UNISON agrees with these comments and we also wish to see the current system reinforced with an independent whistleblowing officer – which we would call the Health and Social Care Whistleblowing Ombudsman – hosted Scottish Public Services Ombudsman.
The powers of the new post must extend beyond the definition of ‘public body’ and include any person/s or organisation working or delivering services in the Health and Social Care sector.
The powers must be sufficient to circumvent the existing weakness in the Freedom of Information Act which does not extend to private and voluntary care sector provider organisations and individuals.
Whistleblowing and employment law
Workers have more general protection as whistleblowers under employment law – though as always the best protection is guaranteed by active trade unions in the workplace.
The Public Interest Disclosure Act 1998 made substantial amendments to the Employment Rights Act 1996 to protect whistleblowers from dismissal and detrimental treatment by their employer.
A whistleblower is legally protected if a disclosure made is about:
a criminal act;
a failure to comply with a legal obligation;
a miscarriage of justice;
a danger to health and safety;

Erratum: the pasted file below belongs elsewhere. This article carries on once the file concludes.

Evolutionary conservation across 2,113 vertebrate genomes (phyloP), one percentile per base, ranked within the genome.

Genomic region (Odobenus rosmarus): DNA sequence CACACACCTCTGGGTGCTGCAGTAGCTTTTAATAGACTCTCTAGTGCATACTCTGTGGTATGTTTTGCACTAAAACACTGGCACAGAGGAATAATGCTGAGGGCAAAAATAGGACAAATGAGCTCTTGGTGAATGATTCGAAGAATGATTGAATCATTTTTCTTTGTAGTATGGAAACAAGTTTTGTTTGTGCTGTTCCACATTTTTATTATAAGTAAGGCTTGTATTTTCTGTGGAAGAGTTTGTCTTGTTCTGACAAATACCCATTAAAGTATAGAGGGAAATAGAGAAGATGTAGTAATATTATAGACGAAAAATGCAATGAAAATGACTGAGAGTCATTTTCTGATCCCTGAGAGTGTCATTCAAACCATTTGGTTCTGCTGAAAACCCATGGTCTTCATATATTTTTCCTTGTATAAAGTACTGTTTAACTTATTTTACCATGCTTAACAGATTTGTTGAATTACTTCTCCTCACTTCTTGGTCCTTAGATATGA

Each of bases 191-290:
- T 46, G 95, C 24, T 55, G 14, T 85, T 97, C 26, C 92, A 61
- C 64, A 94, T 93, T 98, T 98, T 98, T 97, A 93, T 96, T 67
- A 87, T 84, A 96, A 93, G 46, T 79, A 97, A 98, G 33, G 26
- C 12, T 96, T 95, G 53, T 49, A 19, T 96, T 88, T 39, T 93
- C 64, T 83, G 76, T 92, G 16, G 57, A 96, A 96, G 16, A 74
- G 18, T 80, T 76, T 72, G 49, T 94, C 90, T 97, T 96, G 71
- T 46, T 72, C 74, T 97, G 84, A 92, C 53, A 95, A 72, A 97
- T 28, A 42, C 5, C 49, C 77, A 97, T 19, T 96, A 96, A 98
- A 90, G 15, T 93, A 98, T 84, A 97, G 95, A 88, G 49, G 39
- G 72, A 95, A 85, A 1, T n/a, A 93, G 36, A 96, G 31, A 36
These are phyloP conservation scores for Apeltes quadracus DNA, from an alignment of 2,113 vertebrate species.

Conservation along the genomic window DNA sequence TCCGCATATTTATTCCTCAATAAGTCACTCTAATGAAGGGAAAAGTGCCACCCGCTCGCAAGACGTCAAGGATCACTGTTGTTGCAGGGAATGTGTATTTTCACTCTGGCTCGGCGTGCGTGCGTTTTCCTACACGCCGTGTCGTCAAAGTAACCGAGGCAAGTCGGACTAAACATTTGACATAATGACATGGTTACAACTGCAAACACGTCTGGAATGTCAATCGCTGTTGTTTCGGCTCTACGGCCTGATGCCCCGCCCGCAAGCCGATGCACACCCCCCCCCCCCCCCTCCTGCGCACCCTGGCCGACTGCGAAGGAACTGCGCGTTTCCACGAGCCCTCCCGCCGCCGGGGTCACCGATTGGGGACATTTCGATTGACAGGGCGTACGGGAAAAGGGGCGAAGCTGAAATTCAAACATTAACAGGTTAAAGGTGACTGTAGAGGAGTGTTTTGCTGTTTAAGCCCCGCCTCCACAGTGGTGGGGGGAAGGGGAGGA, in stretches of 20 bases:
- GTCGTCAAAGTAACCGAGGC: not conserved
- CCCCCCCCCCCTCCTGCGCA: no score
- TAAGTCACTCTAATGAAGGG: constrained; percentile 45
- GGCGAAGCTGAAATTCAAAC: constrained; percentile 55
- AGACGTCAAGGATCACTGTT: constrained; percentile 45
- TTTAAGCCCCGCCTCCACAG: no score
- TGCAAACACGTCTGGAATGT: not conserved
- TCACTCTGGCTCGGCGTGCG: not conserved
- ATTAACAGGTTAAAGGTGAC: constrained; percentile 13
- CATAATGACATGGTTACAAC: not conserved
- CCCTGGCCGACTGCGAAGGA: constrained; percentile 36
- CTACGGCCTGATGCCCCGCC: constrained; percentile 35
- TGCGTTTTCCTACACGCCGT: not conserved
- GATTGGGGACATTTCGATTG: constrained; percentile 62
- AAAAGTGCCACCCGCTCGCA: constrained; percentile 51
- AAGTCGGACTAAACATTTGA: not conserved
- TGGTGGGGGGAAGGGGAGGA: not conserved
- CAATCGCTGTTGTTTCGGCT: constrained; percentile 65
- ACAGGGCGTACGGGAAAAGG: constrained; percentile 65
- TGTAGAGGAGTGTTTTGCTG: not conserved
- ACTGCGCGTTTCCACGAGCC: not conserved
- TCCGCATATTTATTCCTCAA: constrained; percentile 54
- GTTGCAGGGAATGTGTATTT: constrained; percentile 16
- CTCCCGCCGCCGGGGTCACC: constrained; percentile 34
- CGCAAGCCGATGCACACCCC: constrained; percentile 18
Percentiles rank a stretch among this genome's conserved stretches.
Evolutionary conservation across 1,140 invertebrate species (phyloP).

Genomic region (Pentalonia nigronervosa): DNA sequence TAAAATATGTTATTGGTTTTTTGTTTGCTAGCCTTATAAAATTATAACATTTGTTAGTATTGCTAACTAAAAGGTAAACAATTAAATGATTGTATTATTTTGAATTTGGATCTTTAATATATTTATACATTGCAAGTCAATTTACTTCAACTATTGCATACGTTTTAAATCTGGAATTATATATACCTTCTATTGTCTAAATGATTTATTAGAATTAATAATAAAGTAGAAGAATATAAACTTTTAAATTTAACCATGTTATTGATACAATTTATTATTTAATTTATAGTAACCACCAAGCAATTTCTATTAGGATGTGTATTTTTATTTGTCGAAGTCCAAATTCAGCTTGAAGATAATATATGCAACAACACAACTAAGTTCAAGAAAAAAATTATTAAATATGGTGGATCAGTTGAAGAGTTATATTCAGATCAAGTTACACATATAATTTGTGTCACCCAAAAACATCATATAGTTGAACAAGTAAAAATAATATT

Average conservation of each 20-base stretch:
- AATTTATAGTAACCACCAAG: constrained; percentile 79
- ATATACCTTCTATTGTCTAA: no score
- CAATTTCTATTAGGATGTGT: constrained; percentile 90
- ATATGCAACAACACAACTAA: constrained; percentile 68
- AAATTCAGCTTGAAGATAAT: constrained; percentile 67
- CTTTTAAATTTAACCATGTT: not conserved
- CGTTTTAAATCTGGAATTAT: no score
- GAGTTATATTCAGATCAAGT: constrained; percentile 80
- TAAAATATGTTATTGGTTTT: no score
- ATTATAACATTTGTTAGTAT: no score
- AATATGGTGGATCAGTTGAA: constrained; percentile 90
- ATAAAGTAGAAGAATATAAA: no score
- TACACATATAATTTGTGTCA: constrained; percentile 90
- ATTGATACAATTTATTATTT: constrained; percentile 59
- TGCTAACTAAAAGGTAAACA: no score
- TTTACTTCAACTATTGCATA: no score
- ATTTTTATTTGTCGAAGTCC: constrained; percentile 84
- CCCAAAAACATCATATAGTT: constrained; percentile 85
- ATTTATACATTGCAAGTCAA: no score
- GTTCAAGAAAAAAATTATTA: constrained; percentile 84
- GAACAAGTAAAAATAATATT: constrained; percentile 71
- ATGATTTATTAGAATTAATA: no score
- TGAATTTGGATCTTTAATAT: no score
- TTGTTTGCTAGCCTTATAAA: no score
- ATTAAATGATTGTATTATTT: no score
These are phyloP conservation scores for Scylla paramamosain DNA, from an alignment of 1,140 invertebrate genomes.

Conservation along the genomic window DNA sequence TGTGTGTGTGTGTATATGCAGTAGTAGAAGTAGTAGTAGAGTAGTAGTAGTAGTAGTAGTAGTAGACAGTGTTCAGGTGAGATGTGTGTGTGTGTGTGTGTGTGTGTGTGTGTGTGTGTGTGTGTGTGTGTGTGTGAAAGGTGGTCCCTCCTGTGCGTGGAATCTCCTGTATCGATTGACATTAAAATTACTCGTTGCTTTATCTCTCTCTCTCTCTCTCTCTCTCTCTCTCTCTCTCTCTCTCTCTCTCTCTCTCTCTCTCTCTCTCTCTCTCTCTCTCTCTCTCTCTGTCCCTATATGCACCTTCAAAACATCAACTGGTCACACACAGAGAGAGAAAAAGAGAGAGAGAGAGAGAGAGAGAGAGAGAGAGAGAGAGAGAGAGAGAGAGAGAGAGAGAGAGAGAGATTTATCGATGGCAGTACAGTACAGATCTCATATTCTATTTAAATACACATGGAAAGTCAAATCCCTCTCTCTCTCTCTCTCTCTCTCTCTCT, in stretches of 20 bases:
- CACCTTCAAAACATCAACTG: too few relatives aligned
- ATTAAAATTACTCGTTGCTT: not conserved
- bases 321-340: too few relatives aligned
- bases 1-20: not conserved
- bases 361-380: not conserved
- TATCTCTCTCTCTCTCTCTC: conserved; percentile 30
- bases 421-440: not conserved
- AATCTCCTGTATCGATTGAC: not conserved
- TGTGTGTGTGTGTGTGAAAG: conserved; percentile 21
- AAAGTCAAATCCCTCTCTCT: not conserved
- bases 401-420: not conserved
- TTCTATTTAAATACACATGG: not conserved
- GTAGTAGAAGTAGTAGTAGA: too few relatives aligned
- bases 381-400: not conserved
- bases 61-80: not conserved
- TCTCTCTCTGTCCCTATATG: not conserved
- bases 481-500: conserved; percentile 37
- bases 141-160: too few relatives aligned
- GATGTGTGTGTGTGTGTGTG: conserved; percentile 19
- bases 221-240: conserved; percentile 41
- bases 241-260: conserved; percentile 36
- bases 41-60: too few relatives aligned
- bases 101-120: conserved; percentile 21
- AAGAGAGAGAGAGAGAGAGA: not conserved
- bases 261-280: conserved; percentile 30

damage to the environment;
an attempt to cover up any of these.
UNISON will always seek to ensure that workers’ rights under the law are not in any way compromised by policies and processes in the individual workplace agreed with specific employers – including Scottish NHS Boards.
Whilst we note that the Employment Rights Act has been extended to include statutory protection for student nurses and midwives who whistleblow, the Scottish Government needs to consider how students and trainees across the NHS (including Integrated Joint Boards etc) can be protected by the proposed Independent National Officer.
It is further necessary to consider how or if the protections should extend to include volunteers and employees of self directed care clients, particularly if the arguments to extend the scope beyond traditional NHS boundaries are favoured.